Math experts will know that this leaves four strangers: The body dysmorphic Jessica Chandler (Samara Weaving), her increasingly distant husband Ben (Melvin Gregg), the mysterious Lars Lee (Luke Evans), and the fascinating Carmel (Regina Hall), a divorcee dealing with the fallout of her life in a way that seems, well, moody. Alternately sunny and violent, Carmel may be the most interesting of the strangers, a woman who seems clearly emotionally unmoored and who Hall convincingly sells as a person just looking for stability again, even if she falsely believes she has to tear herself down to find it. The strangers are joined by two standout Tranquillum workers—Yao (Manny Jacinto) and Delilah (Tiffany Boone)—who know Masha may be the most imperfect of them all. While “Nine Perfect Strangers” doesn’t turn into an Agatha Christie murder mystery in the episodes sent for press, the tension in the air does make anything possible, and someone out there is threatening Masha’s life. Is it one of the strangers?
“What does that mean? That sounded like it had meaning,” says Frances in a line that could be commenting on her own show. A lot of “Nine Perfect Strangers” is weighted with melodramatic dialogue that sounds like it has meaning. Kelley and co-writer John Henry Butterworth (“Ford vs. Ferrari”) move their pieces around an emotional chessboard, but the game starts to get exhausting relatively early. So much of the writing on “Nine Perfect Strangers” sounds like therapy, which is inherent in the context of the show, but gives it all an overwritten tone that smothers character. These damaged souls are here to dig into what damaged them, which doesn’t really allow them to breathe, and so it feels hard to get to know them outside of their traumas. Some of the show’s best scenes are the too-few moments of levity or scenes at a big table over meals when the cast is allowed to just be in this gorgeous space and define their characters outside of their melodramas.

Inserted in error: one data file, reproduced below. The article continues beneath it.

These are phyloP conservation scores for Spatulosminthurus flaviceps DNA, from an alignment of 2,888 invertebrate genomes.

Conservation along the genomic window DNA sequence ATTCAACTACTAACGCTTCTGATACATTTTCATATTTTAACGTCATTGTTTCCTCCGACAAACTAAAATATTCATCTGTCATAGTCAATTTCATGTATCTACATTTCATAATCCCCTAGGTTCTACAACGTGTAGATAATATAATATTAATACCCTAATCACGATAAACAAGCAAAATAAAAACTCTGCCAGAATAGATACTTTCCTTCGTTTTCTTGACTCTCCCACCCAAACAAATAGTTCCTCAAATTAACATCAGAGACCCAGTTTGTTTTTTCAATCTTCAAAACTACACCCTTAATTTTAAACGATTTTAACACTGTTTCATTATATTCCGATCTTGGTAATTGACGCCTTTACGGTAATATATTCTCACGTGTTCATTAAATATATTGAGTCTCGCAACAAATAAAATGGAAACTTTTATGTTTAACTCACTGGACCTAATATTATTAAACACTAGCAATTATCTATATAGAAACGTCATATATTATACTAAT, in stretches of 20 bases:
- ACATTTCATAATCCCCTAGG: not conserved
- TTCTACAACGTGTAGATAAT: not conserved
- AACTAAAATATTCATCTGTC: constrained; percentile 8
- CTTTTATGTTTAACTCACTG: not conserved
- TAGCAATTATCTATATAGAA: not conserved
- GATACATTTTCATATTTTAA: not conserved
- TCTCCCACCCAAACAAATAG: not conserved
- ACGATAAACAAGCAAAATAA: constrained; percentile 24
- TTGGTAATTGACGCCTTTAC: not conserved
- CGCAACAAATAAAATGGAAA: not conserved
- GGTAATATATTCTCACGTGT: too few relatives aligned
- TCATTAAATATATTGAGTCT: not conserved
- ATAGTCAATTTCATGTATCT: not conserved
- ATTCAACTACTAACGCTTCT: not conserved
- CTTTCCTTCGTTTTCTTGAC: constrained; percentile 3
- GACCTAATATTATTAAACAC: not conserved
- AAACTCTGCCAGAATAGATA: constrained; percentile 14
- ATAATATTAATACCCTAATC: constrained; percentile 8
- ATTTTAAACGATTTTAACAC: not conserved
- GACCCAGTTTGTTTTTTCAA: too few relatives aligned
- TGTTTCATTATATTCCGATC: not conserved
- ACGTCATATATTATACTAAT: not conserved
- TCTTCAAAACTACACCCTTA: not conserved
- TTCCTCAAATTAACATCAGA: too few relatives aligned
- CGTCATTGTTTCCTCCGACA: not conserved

Even within the tight confines of this story, a cast this talented can find ways to impress. They’re all good to great, with the possible exception of, believe it or not, Kidman, who too often leans on the enigma of the character. (However, it should be noted that Hulu didn’t send the final two episodes to press and an actress as brilliant as Kidman could easily stick the landing.) As for the strangers, Shannon gets a heartbreaking monologue in Episode 3 that he nails, taking a character that seems thin and making him much more complex from that point on. He’s an actor who’s legitimately always good and often great. Cannavale and McCarthy have a fun chemistry, even if their arc starts to feel a little forced. Hall does nuanced work; Weaving does a lot with a clichéd part; Van Patten finds genuine notes in her character’s grief. Everyone will have a different standout, which is a testament to the quality of the ensemble and the direction of them by Jonathan Levine (“50/50”), who helms all eight episodes.
That’s how to take this TV vacation—experience “Nine Perfect Strangers” is as an appreciation of a perfect cast. Looking deeper than that reveals its flaws. It lacks the mystery or social commentary of something like “The White Lotus” (another Summer 2021 hit about damaged people on a beautiful vacation) but the people gathered here find enough truthful grace notes about the human condition to justify the trip. This show may not be “perfect,” but who is? [B-]
“Nine Perfect Strangers” debuts on Hulu on August 18.